I grew up next to a ravine. When I was the same age as my son is now, I went into that ravine with my friends and nobody worried that I was going to drown or break a leg or get abducted. The smell of the poplar trees is one of my deepest memories. It was a place I could build strange lean-tos of sticks. My friends and I could dare one another to jump from taller and taller heights. We biked down the sides to see if we could stay alive. The ravine was, in a word, fun. It was, I suppose, a dangerous place, if you wanted to think of it that way, but I never did. Neither did my parents. My son and daughter have no equivalent space to feel freedom and take risks. It’s a loss for them. I feel I have failed to provide that space, that space where they’re left alone.
Leaving the kids alone is the main difference between adventure playgrounds and the regular kind. The parents are simply not there— neither as inspectors nor as judges. And, of course, the absence of parents leads to much less arguing. This is a huge break from the typical playground, where parents are watching and waiting for conflict.
Rebecca Faulkner, the executive director of Play:ground, understands absent parents are the key to the experience—for everyone. “If a child grazes their knee [in a standard playground], they’re immediately running to the parent, who is running toward them, saying, ‘What’s wrong? What’s wrong? How can I help?’” Faulkner says. “They can’t manage just a graze on their own, and what does that mean for how a generation of children are growing up, if they are not willing to take the risk to walk along the rickety piece of wood of a fort that they built themselves? Yes, it may break, but what does taking risks teach us? I worry profoundly about a bubble-wrapped childhood.”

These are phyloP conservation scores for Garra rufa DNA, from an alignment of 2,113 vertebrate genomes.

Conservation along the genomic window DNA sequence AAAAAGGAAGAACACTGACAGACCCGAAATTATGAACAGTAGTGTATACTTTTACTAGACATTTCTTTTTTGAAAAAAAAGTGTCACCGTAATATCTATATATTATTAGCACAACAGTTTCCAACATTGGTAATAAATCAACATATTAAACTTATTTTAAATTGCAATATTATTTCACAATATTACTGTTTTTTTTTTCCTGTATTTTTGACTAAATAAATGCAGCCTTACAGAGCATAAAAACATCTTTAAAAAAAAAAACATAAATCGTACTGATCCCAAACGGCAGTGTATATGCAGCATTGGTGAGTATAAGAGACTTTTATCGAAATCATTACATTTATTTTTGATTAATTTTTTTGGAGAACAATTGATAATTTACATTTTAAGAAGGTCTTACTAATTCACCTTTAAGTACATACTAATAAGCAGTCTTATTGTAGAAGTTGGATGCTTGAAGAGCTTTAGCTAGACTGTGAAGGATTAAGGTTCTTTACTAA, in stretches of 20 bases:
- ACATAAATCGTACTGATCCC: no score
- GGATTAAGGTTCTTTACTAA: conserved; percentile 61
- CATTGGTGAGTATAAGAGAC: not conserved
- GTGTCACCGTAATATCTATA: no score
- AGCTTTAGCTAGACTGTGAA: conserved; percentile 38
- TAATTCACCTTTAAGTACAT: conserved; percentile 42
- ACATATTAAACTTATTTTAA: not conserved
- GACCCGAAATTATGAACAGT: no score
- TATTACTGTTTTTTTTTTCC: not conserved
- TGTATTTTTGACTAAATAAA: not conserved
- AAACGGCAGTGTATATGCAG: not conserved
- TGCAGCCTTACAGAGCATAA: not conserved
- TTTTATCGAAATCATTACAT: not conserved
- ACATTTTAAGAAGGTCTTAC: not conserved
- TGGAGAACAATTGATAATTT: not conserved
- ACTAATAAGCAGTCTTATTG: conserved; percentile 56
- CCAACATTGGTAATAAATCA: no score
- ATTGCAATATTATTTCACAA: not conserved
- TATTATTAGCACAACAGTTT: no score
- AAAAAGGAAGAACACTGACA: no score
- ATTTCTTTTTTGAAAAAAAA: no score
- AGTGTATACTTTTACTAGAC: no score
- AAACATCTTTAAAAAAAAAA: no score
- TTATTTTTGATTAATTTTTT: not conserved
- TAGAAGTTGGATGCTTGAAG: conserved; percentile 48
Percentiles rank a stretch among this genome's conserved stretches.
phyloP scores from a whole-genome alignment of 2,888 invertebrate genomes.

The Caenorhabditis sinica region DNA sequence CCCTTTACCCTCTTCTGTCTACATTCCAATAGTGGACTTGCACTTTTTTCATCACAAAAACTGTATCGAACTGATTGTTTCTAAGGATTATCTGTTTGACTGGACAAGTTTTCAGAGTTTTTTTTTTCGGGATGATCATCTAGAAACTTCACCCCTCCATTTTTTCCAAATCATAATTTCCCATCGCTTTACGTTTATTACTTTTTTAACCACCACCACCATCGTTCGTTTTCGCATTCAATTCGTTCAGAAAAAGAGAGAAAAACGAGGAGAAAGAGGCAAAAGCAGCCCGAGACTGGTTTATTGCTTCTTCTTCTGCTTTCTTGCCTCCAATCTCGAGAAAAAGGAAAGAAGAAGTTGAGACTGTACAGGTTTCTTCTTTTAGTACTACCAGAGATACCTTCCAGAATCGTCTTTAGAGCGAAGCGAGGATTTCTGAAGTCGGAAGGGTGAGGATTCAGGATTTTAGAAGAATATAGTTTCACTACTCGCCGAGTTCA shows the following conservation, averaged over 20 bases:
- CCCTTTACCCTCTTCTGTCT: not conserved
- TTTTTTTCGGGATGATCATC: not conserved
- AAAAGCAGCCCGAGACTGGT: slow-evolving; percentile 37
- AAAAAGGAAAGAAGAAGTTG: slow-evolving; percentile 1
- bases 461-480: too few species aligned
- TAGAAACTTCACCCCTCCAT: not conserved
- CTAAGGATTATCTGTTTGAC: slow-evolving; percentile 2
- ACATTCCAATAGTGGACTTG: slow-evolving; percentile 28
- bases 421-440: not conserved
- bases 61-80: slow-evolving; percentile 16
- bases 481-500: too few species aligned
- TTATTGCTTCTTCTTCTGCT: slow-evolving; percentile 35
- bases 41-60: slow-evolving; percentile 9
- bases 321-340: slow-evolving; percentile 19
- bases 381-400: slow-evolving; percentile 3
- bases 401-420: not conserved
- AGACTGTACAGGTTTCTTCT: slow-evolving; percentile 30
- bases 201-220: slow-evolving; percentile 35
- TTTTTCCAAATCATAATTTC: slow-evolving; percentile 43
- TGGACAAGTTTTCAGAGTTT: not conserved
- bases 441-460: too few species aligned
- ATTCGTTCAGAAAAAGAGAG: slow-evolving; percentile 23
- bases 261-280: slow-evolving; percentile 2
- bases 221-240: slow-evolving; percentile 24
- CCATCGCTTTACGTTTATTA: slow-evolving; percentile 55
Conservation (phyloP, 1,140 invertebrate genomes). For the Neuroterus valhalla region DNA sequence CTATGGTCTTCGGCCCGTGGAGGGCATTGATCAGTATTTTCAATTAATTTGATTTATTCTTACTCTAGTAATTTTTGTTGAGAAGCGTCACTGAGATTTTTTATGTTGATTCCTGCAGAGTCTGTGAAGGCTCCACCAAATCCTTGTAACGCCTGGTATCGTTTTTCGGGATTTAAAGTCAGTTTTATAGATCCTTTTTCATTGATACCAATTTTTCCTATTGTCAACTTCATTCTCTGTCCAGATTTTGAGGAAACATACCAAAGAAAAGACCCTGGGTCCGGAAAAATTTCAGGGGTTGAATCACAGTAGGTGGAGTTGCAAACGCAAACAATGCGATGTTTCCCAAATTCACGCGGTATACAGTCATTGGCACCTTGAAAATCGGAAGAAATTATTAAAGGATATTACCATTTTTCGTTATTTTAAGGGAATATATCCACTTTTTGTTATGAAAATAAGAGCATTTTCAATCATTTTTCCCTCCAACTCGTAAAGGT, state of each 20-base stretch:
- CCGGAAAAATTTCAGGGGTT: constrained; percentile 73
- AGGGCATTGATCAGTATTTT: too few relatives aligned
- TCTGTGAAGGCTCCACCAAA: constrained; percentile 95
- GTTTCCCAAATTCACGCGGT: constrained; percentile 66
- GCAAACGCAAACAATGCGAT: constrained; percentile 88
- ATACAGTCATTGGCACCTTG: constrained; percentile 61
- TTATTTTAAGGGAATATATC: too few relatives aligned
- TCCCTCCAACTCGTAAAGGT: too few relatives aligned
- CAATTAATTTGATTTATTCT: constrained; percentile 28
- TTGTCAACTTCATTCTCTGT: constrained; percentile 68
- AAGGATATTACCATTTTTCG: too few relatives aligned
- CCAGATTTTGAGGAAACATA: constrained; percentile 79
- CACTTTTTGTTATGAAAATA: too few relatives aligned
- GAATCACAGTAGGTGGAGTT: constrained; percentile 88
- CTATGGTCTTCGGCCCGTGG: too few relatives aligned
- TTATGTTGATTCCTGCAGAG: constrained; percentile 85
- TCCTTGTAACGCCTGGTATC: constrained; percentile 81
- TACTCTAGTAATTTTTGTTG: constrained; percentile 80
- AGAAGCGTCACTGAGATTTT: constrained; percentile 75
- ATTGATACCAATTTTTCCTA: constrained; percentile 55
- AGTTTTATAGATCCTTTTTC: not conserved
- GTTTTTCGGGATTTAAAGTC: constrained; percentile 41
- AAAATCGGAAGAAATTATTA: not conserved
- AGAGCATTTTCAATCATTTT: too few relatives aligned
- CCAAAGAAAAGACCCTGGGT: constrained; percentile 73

Having a bubble-wrapped childhood might be possible. A bubble-wrapped adulthood isn’t. If you’re not going to learn how to deal with dangerous situations when you’re a kid, when are you going to learn? But the real problem is with the adults rather than the children. Which is why it is so important to shoo the grown-ups away. “This is in part what our non-profit tries to teach: to help parents and educators manage that fear of what their kids are doing and how they can let go,” Faulkner says. But she also acknowledges: “It’s very, very hard in the moment.”
One of the funniest features of Play:ground on Governors Island is the hill right beside it, where all the excluded parents congregate. They’re not allowed to supervise their children up close, so they hover as near to the point of permissible supervision as possible. “It’s just striking that balance between the helicopter part of me that wants to keep him safe at all times, and letting go and giving him space to take risks and to fall,” Morgan, the mother of Dagan, one of the boys running giddily around the rickety forts tells me. “I’m fighting every instinct right now not to be down there. So this experience is as valuable for us as it is for Dagan.”